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Pre-teens - Prepare for adolescence and beyond


It can be a jungle out there for teenagers, or at least it may seem that way to parents as they witness their kids hurtling through childhood. Knowing that your child is immunized against human papillomavirus (HPV), the most common sexually transmitted infection in Canada, leaves one less worry for you as s/he approaches the teen years.

Here are the facts about HPV:

  • HPV is transmitted through sexual contact, including oral sex and sexual touching (even without intercourse).1a Infection typically occurs within the first 5 years of any type of sexual activity.1b
  • Some types of sexually transmitted HPV cause genital warts on the sexual organs of women and men. HPV is the leading cause of cancer of the cervix in women, and more rarely, the cause of cancer of the rectum in men.1c
  • Up to 25% of Canadians younger than 25 years are infected with HPV, according to one survey.1d Because HPV does not tend to cause symptoms, most infected individuals are not aware that they have HPV.1e

HPV update: Vaccination advised for males and females

In January 2012, National Advisory Committee on Immunization (NACI) updated recommendations for prevention of HPV infection2a to advise vaccination of males as well as females between 9 and 26 years of age. As with females, early inoculation prior to onset of sexual activity is suggested to maximize immune protection.2b Two HPV vaccines, Gardasil® and Cervarix™, are currently authorized for use in Canada. Both vaccines provide protection against HPV-16 and HPV-18, which cause ~70% of all cervical cancers. Gardasil® also protects against HPV-6 and HPV-11, which cause ~90% of all anogenital warts in males and females. Gardasil® is approved for use in both females and males aged 9 to 26, and in 2011 was approved for use in women up to the age of 45 years. Cervarix™ is approved for use in females aged 10 to 25.2c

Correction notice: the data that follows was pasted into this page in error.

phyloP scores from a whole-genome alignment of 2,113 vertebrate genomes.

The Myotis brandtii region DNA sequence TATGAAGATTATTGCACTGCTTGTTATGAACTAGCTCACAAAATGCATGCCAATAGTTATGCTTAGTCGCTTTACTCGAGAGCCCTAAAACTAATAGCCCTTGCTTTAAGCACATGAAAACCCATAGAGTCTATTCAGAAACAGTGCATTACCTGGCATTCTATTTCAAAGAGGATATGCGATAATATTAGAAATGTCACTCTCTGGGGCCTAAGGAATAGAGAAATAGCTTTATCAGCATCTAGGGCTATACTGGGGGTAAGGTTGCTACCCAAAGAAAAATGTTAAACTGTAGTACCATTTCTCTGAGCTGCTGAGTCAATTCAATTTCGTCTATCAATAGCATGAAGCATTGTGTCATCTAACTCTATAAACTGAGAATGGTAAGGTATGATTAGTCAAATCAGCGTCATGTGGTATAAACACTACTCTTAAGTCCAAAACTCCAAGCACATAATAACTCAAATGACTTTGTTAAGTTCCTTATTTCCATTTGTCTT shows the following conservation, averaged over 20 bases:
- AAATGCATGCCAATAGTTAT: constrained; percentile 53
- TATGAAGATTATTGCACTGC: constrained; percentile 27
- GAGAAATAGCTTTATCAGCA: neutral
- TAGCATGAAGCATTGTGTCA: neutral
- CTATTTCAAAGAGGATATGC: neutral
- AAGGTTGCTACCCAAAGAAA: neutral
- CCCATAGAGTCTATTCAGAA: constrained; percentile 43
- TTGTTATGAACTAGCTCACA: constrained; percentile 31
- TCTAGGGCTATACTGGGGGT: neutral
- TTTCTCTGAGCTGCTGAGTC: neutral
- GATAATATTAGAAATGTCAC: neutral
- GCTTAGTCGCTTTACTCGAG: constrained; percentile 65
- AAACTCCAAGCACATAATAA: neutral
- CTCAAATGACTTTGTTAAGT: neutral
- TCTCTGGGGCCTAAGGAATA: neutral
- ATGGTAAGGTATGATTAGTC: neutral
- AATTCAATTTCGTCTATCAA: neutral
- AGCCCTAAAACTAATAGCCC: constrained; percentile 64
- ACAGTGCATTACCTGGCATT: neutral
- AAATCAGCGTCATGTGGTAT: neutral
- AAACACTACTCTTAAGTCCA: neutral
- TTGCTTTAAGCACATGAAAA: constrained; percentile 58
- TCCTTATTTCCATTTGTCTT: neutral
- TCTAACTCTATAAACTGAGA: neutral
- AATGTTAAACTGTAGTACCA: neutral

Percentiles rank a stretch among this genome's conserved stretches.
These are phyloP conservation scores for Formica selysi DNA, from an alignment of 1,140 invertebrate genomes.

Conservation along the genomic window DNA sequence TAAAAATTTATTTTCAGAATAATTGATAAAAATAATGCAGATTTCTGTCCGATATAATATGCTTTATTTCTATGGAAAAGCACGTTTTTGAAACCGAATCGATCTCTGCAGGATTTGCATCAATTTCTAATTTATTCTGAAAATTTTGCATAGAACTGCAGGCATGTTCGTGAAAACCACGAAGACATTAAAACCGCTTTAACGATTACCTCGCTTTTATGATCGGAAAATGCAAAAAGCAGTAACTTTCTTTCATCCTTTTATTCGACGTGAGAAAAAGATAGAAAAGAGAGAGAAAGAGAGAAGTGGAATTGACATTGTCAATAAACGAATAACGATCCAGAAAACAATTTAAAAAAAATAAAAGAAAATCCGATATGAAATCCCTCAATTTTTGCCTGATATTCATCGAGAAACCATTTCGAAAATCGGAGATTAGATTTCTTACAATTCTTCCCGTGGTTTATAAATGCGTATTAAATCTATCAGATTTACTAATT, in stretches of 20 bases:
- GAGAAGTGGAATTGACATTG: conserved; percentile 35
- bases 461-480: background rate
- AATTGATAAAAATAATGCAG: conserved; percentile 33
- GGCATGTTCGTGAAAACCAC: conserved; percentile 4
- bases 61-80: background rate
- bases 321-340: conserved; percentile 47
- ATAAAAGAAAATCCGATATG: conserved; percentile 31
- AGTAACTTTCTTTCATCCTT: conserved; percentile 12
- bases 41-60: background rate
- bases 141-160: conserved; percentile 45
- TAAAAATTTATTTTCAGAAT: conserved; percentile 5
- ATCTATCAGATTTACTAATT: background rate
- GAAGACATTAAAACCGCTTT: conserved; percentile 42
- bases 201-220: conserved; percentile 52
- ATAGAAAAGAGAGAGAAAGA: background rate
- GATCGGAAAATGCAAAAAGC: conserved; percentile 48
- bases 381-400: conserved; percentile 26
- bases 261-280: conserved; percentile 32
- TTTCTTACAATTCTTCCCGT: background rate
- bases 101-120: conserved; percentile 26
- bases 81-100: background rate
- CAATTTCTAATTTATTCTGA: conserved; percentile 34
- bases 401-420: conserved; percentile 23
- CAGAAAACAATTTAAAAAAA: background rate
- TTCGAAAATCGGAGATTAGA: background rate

Over 65 years of age?

Shingles (Herpes Zoster): An old-fashioned condition with a new approach to prevention.

Chickenpox – gone but not forgotten... especially when it comes back unexpectedly. The varicella-zoster virus (VZV) that causes chicken pox can remain dormant for many years, only to reappear later in some people in the form of a painful blistering rash known as shingles (herpes zoster).3a While the rash resolves with time, it may leave some of those affected with post-herpetic neuralgia (PHN), a chronic condition associated with persistent and often debilitating pain.3b Who needs that? Protect yourself. The new shingles vaccine, tested in more than 38,500 individuals age 60 years or older,4a cut the risk of developing herpes zoster by half. It also reduced the occurrence of post-herpetic neuralgia by two-thirds.4b That’s old-fashioned food for thought.

Pneumococcal disease: Seniors and young children most vulnerable

Streptococcus pneumoniae (pneumococcus) is common and highly contagious with close contact.5a It is the leading cause of invasive pneumococcal disease such as pneumonia, bacteremia, and meningitis.6a Young children and older adults are most likely to be affected.6b Many (non-institutionalized) adults over the age of 65 – almost 60% of those responding to a 2001 Quebec telephone survey – have never been immunized against pneumococcal disease.6c Older adults appear to be at greatest risk for serious outcomes related to exposure. There is a mortality rate of 28% in adults 65 years of age and older with invasive pneumococcal disease (compared with 2- 4% mortality rates in young children, who are considered similarly high-risk).6d NACI recommends a one-time dose of pneumococcal vaccine for Canadians over the age of 65. (7a) Help stop the spread. If not for yourself, do it for grandchildren everywhere.

 

Brought to you by vaccines411.ca – know where to go for your vaccinations.

This information should not be used as a substitute for the medical care and advice of your doctor. There may be variations in treatment that your physician may recommend based on individual facts and circumstances.



Sources

Note: the hyperlinks that direct to other sites are not continuously updated. It is possible that some links become untraceable over time. Thank you.

  1. HPV vaccine (Human papillomavirus): What teens need to know. CPS Infectious Diseases and Immunization Committee. Updated: September 2010
    https://www.caringforkids.cps.ca/handouts/hpv_vaccine_teens
  2. Human Papillomavirus (HPV) Prevention and HPV Vaccines: Questions and Answers - Public Health Agency of Canada 
    http://www.phac-aspc.gc.ca/std-mts/hpv-vph/hpv-vph-vaccine-eng.php
  3. Brochure: Protect yourself against shingles. Canadian Coalition for Immunization Awareness & Promotion (CCIAP).
  4. Oxman MN et al. A Vaccine to Prevent Herpes Zoster and Postherpetic Neuralgia in Older Adults. N Engl J Med 2005; 352:2271-2284
  5. What you need to know about pneumococcal disease - Immunize Your Child - Public Health Agency of Canada 
    http://www.phac-aspc.gc.ca/im/iyc-vve/faq-dis-mal/pneumo-eng.php
  6. Johnston BL, Conly JM. Routine adult immunization in Canada: Recommendations and performance. Can J Infect Dis. 2002 Jul-Aug; 13(4): 226–231.
    http://www.ncbi.nlm.nih.gov/pmc/articles/PMC2094878/
  7. Immunization Schedules: Recommendations from the National Advisory Committee on Immunization (NACI). Public Health Agency of Canada. 
    http://www.phac-aspc.gc.ca/im/is-cv/index-eng.php